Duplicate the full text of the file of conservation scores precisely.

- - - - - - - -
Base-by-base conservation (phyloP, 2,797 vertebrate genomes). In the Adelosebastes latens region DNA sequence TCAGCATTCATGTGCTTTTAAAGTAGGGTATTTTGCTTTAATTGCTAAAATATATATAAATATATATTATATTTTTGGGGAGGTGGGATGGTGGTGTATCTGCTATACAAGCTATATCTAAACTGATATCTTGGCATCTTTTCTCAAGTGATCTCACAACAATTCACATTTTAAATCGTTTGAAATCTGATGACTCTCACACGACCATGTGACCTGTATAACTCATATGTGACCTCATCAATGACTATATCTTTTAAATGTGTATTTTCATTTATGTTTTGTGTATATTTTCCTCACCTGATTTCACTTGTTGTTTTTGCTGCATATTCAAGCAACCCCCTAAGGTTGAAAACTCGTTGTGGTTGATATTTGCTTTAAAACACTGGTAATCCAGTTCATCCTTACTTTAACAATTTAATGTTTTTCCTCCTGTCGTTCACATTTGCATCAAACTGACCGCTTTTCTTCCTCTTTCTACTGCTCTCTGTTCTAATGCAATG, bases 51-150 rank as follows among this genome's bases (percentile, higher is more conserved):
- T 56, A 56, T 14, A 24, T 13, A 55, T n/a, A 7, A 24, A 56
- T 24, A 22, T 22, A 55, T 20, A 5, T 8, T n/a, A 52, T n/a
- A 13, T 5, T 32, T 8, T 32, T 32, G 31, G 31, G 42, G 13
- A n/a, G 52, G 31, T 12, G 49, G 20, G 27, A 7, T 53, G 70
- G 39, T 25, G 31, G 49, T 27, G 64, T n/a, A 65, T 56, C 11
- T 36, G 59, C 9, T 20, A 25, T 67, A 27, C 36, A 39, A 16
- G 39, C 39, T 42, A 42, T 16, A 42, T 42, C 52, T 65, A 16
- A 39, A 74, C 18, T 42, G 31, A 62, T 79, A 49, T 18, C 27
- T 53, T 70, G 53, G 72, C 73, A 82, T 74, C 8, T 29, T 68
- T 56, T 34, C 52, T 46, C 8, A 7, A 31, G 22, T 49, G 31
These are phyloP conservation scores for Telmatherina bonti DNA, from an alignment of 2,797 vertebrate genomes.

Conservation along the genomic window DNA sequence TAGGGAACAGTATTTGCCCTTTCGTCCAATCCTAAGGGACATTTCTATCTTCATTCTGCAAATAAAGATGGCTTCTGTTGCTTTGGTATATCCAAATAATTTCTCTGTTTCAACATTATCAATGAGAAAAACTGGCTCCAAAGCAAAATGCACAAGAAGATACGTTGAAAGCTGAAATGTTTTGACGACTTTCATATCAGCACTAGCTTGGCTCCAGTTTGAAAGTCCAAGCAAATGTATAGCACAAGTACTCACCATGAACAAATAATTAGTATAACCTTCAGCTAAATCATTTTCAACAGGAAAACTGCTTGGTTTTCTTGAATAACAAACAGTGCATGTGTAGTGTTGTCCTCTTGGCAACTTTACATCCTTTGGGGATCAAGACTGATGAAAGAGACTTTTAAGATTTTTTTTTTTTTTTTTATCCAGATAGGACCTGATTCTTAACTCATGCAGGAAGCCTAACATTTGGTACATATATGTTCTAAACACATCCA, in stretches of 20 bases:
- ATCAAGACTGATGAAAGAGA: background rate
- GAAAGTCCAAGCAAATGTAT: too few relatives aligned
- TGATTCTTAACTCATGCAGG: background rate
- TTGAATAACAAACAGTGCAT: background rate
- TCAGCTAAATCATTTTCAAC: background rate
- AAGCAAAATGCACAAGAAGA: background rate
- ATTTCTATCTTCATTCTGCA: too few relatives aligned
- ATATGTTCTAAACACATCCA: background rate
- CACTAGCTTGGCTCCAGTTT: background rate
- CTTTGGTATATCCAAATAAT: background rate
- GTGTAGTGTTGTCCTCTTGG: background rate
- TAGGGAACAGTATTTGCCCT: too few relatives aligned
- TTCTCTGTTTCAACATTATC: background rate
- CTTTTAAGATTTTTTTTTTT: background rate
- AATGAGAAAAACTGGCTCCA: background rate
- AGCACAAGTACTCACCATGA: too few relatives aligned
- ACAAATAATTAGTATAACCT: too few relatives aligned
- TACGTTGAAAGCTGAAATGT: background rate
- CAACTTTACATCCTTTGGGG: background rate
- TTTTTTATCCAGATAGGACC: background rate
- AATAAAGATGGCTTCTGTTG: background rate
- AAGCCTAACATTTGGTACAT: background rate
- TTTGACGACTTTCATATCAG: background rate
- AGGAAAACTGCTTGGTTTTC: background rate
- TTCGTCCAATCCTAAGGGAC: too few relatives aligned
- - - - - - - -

Base-by-base conservation (phyloP, 2,797 vertebrate genomes). In the Adelosebastes latens region DNA sequence TCAGCATTCATGTGCTTTTAAAGTAGGGTATTTTGCTTTAATTGCTAAAATATATATAAATATATATTATATTTTTGGGGAGGTGGGATGGTGGTGTATCTGCTATACAAGCTATATCTAAACTGATATCTTGGCATCTTTTCTCAAGTGATCTCACAACAATTCACATTTTAAATCGTTTGAAATCTGATGACTCTCACACGACCATGTGACCTGTATAACTCATATGTGACCTCATCAATGACTATATCTTTTAAATGTGTATTTTCATTTATGTTTTGTGTATATTTTCCTCACCTGATTTCACTTGTTGTTTTTGCTGCATATTCAAGCAACCCCCTAAGGTTGAAAACTCGTTGTGGTTGATATTTGCTTTAAAACACTGGTAATCCAGTTCATCCTTACTTTAACAATTTAATGTTTTTCCTCCTGTCGTTCACATTTGCATCAAACTGACCGCTTTTCTTCCTCTTTCTACTGCTCTCTGTTCTAATGCAATG, bases 51-150 rank as follows among this genome's bases (percentile, higher is more conserved):
- T 56, A 56, T 14, A 24, T 13, A 55, T n/a, A 7, A 24, A 56
- T 24, A 22, T 22, A 55, T 20, A 5, T 8, T n/a, A 52, T n/a
- A 13, T 5, T 32, T 8, T 32, T 32, G 31, G 31, G 42, G 13
- A n/a, G 52, G 31, T 12, G 49, G 20, G 27, A 7, T 53, G 70
- G 39, T 25, G 31, G 49, T 27, G 64, T n/a, A 65, T 56, C 11
- T 36, G 59, C 9, T 20, A 25, T 67, A 27, C 36, A 39, A 16
- G 39, C 39, T 42, A 42, T 16, A 42, T 42, C 52, T 65, A 16
- A 39, A 74, C 18, T 42, G 31, A 62, T 79, A 49, T 18, C 27
- T 53, T 70, G 53, G 72, C 73, A 82, T 74, C 8, T 29, T 68
- T 56, T 34, C 52, T 46, C 8, A 7, A 31, G 22, T 49, G 31
These are phyloP conservation scores for Telmatherina bonti DNA, from an alignment of 2,797 vertebrate genomes.

Conservation along the genomic window DNA sequence TAGGGAACAGTATTTGCCCTTTCGTCCAATCCTAAGGGACATTTCTATCTTCATTCTGCAAATAAAGATGGCTTCTGTTGCTTTGGTATATCCAAATAATTTCTCTGTTTCAACATTATCAATGAGAAAAACTGGCTCCAAAGCAAAATGCACAAGAAGATACGTTGAAAGCTGAAATGTTTTGACGACTTTCATATCAGCACTAGCTTGGCTCCAGTTTGAAAGTCCAAGCAAATGTATAGCACAAGTACTCACCATGAACAAATAATTAGTATAACCTTCAGCTAAATCATTTTCAACAGGAAAACTGCTTGGTTTTCTTGAATAACAAACAGTGCATGTGTAGTGTTGTCCTCTTGGCAACTTTACATCCTTTGGGGATCAAGACTGATGAAAGAGACTTTTAAGATTTTTTTTTTTTTTTTTATCCAGATAGGACCTGATTCTTAACTCATGCAGGAAGCCTAACATTTGGTACATATATGTTCTAAACACATCCA, in stretches of 20 bases:
- ATCAAGACTGATGAAAGAGA: background rate
- GAAAGTCCAAGCAAATGTAT: too few relatives aligned
- TGATTCTTAACTCATGCAGG: background rate
- TTGAATAACAAACAGTGCAT: background rate
- TCAGCTAAATCATTTTCAAC: background rate
- AAGCAAAATGCACAAGAAGA: background rate
- ATTTCTATCTTCATTCTGCA: too few relatives aligned
- ATATGTTCTAAACACATCCA: background rate
- CACTAGCTTGGCTCCAGTTT: background rate
- CTTTGGTATATCCAAATAAT: background rate
- GTGTAGTGTTGTCCTCTTGG: background rate
- TAGGGAACAGTATTTGCCCT: too few relatives aligned
- TTCTCTGTTTCAACATTATC: background rate
- CTTTTAAGATTTTTTTTTTT: background rate
- AATGAGAAAAACTGGCTCCA: background rate
- AGCACAAGTACTCACCATGA: too few relatives aligned
- ACAAATAATTAGTATAACCT: too few relatives aligned
- TACGTTGAAAGCTGAAATGT: background rate
- CAACTTTACATCCTTTGGGG: background rate
- TTTTTTATCCAGATAGGACC: background rate
- AATAAAGATGGCTTCTGTTG: background rate
- AAGCCTAACATTTGGTACAT: background rate
- TTTGACGACTTTCATATCAG: background rate
- AGGAAAACTGCTTGGTTTTC: background rate
- TTCGTCCAATCCTAAGGGAC: too few relatives aligned